Swirl – R porgramming – Lesson 7 – Matrices and Data Frames

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1: R Programming
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1: Basic Building Blocks 2: Workspace and Files 3: Sequences of Numbers
4: Vectors 5: Missing Values 6: Subsetting Vectors
7: Matrices and Data Frames 8: Logic 9: Functions
10: lapply and sapply 11: vapply and tapply 12: Looking at Data
13: Simulation 14: Dates and Times 15: Base Graphics

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| In this lesson, we’ll cover matrices and data frames. Both represent ‘rectangular’ data types, meaning that
| they are used to store tabular data, with rows and columns.


|=== | 3%
| The main difference, as you’ll see, is that matrices can only contain a single class of data, while data
| frames can consist of many different classes of data.


|====== | 6%
| Let’s create a vector containing the numbers 1 through 20 using the `:` operator. Store the result in a
| variable called my_vector.

> my_vector <- c(1:20) | Give it another try. Or, type info() for more options. | You learned about the `:` operator in the lesson on sequences. If you wanted to create a vector containing the | numbers 1, 2, and 3 (in that order), you could use either c(1, 2, 3) or 1:3. In this case, we want the numbers | 1 through 20 stored in a variable called my_vector. Also, remember that you don't need the c() function when | using `:`. > my_vector(1:20)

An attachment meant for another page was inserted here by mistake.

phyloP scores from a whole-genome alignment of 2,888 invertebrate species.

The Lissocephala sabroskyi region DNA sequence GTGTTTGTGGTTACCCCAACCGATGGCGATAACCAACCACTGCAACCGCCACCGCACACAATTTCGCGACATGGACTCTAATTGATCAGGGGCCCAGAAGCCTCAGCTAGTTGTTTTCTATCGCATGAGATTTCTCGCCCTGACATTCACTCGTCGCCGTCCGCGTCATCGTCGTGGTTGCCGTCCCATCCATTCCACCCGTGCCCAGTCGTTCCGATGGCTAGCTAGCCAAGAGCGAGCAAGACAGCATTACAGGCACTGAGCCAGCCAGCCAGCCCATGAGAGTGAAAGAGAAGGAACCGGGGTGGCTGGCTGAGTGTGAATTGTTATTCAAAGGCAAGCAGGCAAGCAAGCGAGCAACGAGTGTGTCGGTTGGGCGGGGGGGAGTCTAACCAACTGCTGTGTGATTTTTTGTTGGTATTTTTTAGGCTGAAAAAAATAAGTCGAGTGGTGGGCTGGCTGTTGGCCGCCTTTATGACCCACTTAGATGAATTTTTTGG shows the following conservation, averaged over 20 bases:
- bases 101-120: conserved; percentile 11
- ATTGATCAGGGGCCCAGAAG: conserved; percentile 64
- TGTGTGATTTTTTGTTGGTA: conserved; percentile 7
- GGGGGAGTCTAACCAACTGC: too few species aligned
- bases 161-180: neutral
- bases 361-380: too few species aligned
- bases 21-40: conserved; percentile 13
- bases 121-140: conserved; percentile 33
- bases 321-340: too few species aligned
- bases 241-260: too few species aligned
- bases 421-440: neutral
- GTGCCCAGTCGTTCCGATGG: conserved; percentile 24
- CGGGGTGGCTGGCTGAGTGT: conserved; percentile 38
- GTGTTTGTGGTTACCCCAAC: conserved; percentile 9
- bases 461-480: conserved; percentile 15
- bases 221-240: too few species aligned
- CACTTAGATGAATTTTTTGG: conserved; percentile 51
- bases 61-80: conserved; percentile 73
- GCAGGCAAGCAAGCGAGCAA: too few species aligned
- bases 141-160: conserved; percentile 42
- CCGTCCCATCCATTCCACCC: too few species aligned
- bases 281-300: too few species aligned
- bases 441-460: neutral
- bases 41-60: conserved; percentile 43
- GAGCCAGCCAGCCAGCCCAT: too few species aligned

Error: could not find function “my_vector”
> my_vector <- 1:20 | That's the answer I was looking for. |========= | 8% | View the contents of the vector you just created. > my_vector
[1] 1 2 3 4 5 6 7 8 9 10 11 12 13 14 15 16 17 18 19 20

| Excellent work!
|=========== | 11%
| The dim() function tells us the ‘dimensions’ of an object. What happens if we do dim(my_vector)? Give it a
| try.

> dim(my_vector)
NULL

| You nailed it! Good job!
|============== | 14%
| Clearly, that’s not very helpful! Since my_vector is a vector, it doesn’t have a `dim` attribute (so it’s just
| NULL), but we can find its length using the length() function. Try that now.

> length(my_vector)
[1] 20

| All that hard work is paying off!
|================= | 17%
| Ah! That’s what we wanted. But, what happens if we give my_vector a `dim` attribute? Let’s give it a try. Type
| dim(my_vector) <- c(4, 5). > dim(my_vector) <- c(4, 5) | Nice work! |==================== | 19% | It's okay if that last command seemed a little strange to you. It should! The dim() function allows you to get | OR set the `dim` attribute for an R object. In this case, we assigned the value c(4, 5) to the `dim` attribute | of my_vector. ... |======================= | 22% | Use dim(my_vector) to confirm that we've set the `dim` attribute correctly. > dim(my_vector)
[1] 4 5

| All that hard work is paying off!
|========================== | 25%
| Another way to see this is by calling the attributes() function on my_vector. Try it now.

> attributes(my_vector)
$dim
[1] 4 5

| That’s correct!
|============================= | 28%
| Just like in math class, when dealing with a 2-dimensional object (think rectangular table), the first number
| is the number of rows and the second is the number of columns. Therefore, we just gave my_vector 4 rows and 5
| columns.


|=============================== | 31%
| But, wait! That doesn’t sound like a vector any more. Well, it’s not. Now it’s a matrix. View the contents of
| my_vector now to see what it looks like.

> my_vector
[,1] [,2] [,3] [,4] [,5]
[1,] 1 5 9 13 17
[2,] 2 6 10 14 18
[3,] 3 7 11 15 19
[4,] 4 8 12 16 20

| All that practice is paying off!
|================================== | 33%
| Now, let’s confirm it’s actually a matrix by using the class() function. Type class(my_vector) to see what I
| mean.

> class(my_vector)
[1] “matrix”

| Your dedication is inspiring!
|===================================== | 36%
| Sure enough, my_vector is now a matrix. We should store it in a new variable that helps us remember what it
| is. Store the value of my_vector in a new variable called my_matrix.